I went to London to see her and we connected instantly.

We thought alike, we both wanted to change the traditional architecture of bags, break the limits”, recalls the Sevillian designer.

Some of the new designs he has made for the spring collection.

Anna Huix

The rest is recent fashion history.

Coca was the creator of the Phantom bag, the Cabas or the mythical Trapeze, best-selling models that opened the door to a more conceptual and intellectualized type of luxury accessory.

Almost a decade later, those of his creations continue to be revalued.

When Philo decided to leave Celine, Johnny Coca went with her.

Shortly after, in 2018, he signed on as the global creative director of Mulberry, the banner that represents the quintessence of British leather goods.

“I wanted to know how luxury worked in all its aspects, not just in the accessories, but in the whole image,” he says.

And in March 2020 he received a call from Delphine Arnault, daughter of the owner of LVMH and, until a month ago, CEO of Louis Vuitton.

“She told me: 'Do you want to come back?'

And I felt that it was time, to go back to where I started,

but with all the experience that had been accumulating;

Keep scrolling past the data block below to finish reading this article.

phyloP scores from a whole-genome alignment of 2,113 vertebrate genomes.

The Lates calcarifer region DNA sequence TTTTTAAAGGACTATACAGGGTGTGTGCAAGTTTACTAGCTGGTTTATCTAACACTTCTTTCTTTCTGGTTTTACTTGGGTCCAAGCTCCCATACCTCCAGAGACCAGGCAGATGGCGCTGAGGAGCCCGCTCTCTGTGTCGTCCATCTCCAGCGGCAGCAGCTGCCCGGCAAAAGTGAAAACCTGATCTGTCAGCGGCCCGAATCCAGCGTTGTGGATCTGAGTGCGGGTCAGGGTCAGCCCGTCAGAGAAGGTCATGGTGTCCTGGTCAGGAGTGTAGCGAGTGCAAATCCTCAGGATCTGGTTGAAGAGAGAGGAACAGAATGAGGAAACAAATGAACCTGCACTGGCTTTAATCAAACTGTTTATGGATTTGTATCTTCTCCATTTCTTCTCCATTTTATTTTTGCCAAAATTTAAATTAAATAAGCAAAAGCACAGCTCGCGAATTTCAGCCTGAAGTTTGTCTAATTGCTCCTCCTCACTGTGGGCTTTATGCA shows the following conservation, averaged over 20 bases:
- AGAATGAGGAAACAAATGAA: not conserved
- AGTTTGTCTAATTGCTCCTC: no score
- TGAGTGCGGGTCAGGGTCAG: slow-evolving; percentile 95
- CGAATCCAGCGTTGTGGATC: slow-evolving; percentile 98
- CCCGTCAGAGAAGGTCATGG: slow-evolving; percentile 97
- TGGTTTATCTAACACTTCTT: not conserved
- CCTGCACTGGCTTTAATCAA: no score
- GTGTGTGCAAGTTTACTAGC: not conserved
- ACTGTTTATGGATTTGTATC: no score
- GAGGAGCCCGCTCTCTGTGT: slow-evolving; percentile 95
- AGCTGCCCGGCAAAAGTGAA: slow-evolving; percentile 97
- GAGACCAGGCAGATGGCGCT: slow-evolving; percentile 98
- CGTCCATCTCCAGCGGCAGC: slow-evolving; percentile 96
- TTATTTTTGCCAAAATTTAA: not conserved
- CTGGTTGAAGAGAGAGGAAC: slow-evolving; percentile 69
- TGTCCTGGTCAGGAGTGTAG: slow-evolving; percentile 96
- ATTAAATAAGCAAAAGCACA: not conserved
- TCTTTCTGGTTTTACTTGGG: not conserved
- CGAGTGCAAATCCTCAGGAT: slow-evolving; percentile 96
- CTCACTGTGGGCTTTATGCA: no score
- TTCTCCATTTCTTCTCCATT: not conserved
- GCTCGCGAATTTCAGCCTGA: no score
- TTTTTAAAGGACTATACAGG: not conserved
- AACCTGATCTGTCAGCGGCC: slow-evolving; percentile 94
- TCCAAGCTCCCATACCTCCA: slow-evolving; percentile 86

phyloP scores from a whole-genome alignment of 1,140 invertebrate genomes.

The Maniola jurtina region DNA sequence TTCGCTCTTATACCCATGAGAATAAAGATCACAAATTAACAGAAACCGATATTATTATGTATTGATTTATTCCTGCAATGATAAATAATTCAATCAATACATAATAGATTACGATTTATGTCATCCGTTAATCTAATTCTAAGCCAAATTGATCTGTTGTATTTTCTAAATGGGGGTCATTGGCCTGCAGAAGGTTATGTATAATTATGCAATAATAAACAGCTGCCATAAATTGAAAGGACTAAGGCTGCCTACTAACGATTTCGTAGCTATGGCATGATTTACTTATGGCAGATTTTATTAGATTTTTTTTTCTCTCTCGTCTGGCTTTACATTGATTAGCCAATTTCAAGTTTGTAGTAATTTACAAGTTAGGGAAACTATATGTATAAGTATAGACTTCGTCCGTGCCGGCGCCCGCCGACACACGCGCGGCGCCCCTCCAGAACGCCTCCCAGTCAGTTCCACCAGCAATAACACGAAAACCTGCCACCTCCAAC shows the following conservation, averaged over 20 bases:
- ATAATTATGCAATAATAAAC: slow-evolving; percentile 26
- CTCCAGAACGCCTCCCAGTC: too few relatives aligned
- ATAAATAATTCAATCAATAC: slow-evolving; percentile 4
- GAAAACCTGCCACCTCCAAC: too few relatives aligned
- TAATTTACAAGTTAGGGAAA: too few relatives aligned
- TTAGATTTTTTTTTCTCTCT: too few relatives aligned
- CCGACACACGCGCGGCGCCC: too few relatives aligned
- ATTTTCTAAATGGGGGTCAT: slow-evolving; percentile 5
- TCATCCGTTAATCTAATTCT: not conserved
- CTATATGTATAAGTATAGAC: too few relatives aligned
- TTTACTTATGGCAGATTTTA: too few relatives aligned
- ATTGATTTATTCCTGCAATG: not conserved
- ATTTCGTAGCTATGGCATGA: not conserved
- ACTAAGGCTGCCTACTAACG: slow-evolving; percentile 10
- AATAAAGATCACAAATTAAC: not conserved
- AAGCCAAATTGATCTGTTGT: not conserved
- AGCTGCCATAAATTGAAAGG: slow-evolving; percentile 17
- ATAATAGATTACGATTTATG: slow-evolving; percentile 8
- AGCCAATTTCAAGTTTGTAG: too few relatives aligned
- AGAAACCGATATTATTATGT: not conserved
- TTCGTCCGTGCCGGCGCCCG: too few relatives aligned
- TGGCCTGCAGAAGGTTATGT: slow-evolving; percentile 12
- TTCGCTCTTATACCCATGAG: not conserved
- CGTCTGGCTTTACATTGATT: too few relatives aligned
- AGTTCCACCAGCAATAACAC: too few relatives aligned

It was a more personal decision than anything else."

The designer manipulates several leather prototypes with the banner's monogram.Anna Huix

Although the sales numbers have ended up proving him right, the challenge that was presented to Coca almost three years ago was not easy at all.

Louis Vuitton has had a series of absolutely recognizable mythical models for decades.

Thus, introducing any small novelty can alter the future of the firm, not always for the better.

But the Sevillian designer has always been clear about how to proceed at all times and in the face of any challenge: "You never ever have to look at what others are doing," he says.

“To know what people want, you don't have to look at what other brands do.

You have to go down to the street, have a drink and observe.

There are women with children who need to carry practical bags where they can fit everything and others, on the other hand, who prefer something smaller and more modern.

Women who take the subway and others who walk or drive.

Detail of a bag from the Petite Malle line, inspired by the historical trunks of Louis Vuitton.Anna Huix

His training in Architecture also makes him approach his designs with a long-term vision.

“People don't want new things all the time anymore, they want something they can wear for 10 years.

A bag or glasses are not a table, but somehow you also live with them.